We should reward those team members who recommend potential instructors. We should also provide another reward when the person they recommend shows up for the interview/tryout. And, we should reward them a third time when we hire that person AND they show up to work. We should also think about adding in a little something extra if the new staff stays six months. While this may cost us $50 - $100 each step of the way (totaling $300 or more), it may well be worth it! Plus, if we find a new staff member that has experience and a following, we will hopefully attract their followers to join our facility. This extra membership money certainly wouldn't hurt! Incentivizing the new staff to bring their following and get them to join (at $50 per head to the new staff member) would help everyone!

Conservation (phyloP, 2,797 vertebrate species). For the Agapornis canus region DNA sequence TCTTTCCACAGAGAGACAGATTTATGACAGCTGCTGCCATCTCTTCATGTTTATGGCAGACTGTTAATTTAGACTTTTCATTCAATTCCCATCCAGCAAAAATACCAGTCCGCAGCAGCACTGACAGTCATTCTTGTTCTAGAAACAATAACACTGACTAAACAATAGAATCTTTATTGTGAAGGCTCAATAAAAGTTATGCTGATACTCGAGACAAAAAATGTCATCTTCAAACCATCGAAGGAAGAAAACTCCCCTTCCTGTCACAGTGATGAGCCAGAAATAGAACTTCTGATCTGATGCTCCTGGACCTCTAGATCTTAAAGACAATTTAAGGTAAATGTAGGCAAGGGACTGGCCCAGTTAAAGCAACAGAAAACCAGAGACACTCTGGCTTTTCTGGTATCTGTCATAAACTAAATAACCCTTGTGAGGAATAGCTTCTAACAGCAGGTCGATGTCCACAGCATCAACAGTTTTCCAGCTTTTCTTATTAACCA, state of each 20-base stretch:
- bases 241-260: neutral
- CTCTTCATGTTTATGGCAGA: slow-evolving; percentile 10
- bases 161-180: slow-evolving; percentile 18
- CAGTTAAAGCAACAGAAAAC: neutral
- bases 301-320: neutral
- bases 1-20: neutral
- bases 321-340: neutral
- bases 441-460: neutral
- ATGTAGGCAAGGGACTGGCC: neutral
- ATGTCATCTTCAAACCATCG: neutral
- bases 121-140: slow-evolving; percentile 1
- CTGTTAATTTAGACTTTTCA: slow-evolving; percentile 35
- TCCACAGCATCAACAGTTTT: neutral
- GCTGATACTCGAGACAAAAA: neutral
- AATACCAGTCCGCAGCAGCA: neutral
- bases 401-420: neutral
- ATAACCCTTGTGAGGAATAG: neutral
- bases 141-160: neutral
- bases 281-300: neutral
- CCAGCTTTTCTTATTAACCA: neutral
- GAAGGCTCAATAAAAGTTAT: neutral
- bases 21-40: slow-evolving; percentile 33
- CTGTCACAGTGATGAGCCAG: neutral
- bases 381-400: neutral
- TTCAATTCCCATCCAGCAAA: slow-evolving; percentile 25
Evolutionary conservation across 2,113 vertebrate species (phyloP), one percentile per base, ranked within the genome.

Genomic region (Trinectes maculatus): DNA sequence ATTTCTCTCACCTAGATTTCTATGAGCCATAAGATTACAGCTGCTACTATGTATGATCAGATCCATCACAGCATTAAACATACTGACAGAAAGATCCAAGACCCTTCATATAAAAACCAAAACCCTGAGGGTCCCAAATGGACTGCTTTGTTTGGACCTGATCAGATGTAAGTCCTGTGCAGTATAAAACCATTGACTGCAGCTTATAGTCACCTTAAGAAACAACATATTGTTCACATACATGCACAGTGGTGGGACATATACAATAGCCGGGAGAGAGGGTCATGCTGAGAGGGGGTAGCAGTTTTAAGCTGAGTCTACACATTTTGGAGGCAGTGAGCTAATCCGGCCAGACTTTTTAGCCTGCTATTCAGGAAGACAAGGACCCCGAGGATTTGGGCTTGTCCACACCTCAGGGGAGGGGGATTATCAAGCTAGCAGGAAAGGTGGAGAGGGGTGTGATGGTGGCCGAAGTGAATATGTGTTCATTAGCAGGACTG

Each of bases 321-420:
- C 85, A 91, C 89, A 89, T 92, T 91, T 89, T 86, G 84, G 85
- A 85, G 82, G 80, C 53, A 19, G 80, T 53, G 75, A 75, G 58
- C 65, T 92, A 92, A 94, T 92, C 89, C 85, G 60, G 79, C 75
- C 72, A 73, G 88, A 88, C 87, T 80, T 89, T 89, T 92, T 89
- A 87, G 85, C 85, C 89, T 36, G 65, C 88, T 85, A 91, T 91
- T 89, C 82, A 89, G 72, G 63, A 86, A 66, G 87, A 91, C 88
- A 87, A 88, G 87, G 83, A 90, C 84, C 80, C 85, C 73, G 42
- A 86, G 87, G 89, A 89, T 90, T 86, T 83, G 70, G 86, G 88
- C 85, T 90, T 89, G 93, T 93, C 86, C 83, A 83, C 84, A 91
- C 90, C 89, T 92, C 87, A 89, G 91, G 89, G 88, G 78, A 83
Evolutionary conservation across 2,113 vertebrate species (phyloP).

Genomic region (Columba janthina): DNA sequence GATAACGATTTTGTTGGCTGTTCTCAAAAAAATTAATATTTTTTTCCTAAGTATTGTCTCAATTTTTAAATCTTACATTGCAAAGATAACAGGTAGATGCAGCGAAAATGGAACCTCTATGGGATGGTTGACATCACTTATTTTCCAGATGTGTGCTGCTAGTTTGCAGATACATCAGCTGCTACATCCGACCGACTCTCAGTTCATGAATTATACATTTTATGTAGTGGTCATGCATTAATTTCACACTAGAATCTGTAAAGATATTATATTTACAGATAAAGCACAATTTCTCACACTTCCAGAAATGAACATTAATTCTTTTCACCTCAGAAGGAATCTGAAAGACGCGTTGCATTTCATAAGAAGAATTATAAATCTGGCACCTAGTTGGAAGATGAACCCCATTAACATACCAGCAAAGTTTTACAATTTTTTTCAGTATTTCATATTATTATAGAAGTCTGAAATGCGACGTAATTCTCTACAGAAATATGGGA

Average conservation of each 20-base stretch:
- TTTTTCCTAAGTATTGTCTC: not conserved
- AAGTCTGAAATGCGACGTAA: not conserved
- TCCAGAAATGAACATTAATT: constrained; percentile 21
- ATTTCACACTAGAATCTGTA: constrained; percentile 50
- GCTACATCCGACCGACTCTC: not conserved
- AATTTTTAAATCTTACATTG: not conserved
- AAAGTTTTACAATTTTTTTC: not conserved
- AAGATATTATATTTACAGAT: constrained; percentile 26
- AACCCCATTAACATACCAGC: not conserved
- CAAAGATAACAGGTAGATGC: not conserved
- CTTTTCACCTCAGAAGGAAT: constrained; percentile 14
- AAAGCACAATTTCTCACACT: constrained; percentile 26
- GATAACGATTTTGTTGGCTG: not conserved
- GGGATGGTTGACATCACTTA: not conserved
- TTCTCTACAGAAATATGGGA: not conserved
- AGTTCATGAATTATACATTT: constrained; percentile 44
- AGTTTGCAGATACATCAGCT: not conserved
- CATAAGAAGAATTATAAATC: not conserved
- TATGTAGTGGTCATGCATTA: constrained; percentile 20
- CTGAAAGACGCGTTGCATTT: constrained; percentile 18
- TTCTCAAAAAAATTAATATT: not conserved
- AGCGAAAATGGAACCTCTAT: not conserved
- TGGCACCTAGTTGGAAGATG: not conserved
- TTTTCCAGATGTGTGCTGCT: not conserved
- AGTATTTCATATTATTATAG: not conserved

You might also try calling your local competitor to see if he might be willing to share instructors. This should be an equal exchange of support. You may have to offer up one of your staff to join their team, as well. Reciprocity builds relationships. However, this does not always work. One might try to call the competitor's front desk and ask who the best instructor is on their team. Often, the front desk will quickly respond, but if they don't, the best instructor usually is the person in the 9:30AM or 5:30PM time slot (it is pretty obvious who the favorites are). Check your competitor's schedule online, find out who this instructor is and then google them. You can then find their LinkedIn, Facebook or Instagram pages, and you can message them to see if they would like to pick up an extra class.